JENKINS et al.
KEOWN et al.
P. J., COOMER and MARKLE, JJ.
an automobile collision, Sarah Jenkins and her adult
daughter, Regina Jenkins, sued the other driver, Kyle Keown,
who allegedly rear-ended their vehicle, injuring them. After
voluntarily dismissing that action, the Jenkinses filed the
instant case as a renewal action. GEICO Indemnity Company,
the alleged uninsured motorist carrier for Sarah, filed an
answer and later moved for summary judgment, raising the
issues of personal service on Keown and timeliness under the
statute of limitation. Following a hearing, the trial court
granted the motion and dismissed the case. On appeal, the
Jenkinses argue that the trial court erred for the following
reasons: (1) the record shows that Keown was properly served;
(2) the statute of limitation was tolled under OCGA §
9-3-99 because Keown allegedly committed a criminal traffic
violation; and (3) only GEICO (not Keown) moved for summary
judgment, so dismissing the entire case was improper. For the
reasons that follow, we affirm.
Summary judgment is proper when there is no genuine issue of
material fact and the movant is entitled to judgment as a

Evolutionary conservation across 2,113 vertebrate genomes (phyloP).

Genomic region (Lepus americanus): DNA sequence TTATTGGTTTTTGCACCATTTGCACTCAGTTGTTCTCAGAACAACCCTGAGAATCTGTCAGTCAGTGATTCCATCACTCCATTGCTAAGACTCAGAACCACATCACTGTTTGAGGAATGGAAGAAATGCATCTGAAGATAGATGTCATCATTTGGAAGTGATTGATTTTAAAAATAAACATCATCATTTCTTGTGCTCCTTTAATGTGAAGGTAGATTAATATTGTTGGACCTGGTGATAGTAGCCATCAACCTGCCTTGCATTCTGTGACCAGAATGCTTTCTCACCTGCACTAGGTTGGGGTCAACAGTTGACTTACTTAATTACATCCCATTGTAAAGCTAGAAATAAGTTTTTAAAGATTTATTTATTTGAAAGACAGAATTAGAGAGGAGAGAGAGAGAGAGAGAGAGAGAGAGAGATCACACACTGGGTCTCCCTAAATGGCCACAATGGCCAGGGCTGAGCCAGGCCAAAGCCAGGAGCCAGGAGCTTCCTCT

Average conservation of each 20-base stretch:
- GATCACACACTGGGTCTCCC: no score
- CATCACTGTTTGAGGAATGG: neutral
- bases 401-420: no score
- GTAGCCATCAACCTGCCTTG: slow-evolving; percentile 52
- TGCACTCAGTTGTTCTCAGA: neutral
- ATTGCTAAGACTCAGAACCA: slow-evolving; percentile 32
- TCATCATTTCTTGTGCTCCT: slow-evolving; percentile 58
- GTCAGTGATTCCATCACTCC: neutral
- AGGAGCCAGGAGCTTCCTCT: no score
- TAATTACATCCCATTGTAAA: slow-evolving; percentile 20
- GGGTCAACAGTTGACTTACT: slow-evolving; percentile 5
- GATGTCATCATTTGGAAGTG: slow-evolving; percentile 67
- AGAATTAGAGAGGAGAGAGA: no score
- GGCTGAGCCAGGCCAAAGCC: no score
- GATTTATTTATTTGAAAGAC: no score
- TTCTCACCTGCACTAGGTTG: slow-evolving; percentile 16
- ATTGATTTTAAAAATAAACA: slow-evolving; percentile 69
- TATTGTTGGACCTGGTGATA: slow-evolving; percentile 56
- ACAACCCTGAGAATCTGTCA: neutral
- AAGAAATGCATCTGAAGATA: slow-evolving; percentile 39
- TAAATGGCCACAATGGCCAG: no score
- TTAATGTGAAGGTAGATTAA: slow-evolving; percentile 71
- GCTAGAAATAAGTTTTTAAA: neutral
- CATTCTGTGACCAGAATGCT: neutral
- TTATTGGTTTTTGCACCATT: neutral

matter of law. A de novo standard of review applies to an
appeal from a grant of summary judgment, and we view the
evidence, and all reasonable conclusions and inferences drawn
from it, in the light most favorable to the
respect to service of process, "[a] trial court's
finding of insufficient service of process will be upheld on
appeal absent a showing of an abuse of discretion. Factual
disputes regarding service are to be resolved by the trial
court, and the trial court's findings will be upheld if
there is any evidence to support them."
case is a renewal action from a prior complaint. The
Jenkinses have alleged that on April 18, 2013, Regina was
driving with her mother, Sarah, as a passenger when Keown
rear-ended them, causing them both injuries. Although the
prior complaint does not appear in the record, the parties do
not dispute the trial court's statement that the prior
action was filed on April 17, 2015, two days before the
expiration of the two-year statute of limitation for a tort
claim. The Jenkinses attempted to serve Keown in
that action by delivering the summons and complaint to his
mother at 1508 Village Way in Jesup, Georgia, in June 2016.
After GEICO moved for summary judgment challenging service,
the Jenkinses voluntarily dismissed the action.
Jenkinses filed the renewal action (the instant case) on
March 9, 2017. On March 21, 2017, an entry of service was
filed showing that the sheriff was unsuccessful in attempts
to serve Keown at 1508 Village Way, with a notation that
Keown had moved and had "unknown whereabouts." On
April 3, 2017, the Jenkinses moved to serve Keown by
April 10, 2017, GEICO filed an answer denying coverage or
liability to Regina as an insured. On April 17, 2017, an
order of service by publication was entered. On May 23, 2017,
another unsuccessful entry of service was filed, noting that
Keown was "living in Statesboro, GA, last known
whereabouts per sister."
September 20, 2017, GEICO moved for summary judgment in part
on the ground that the Jenkinses did not successfully serve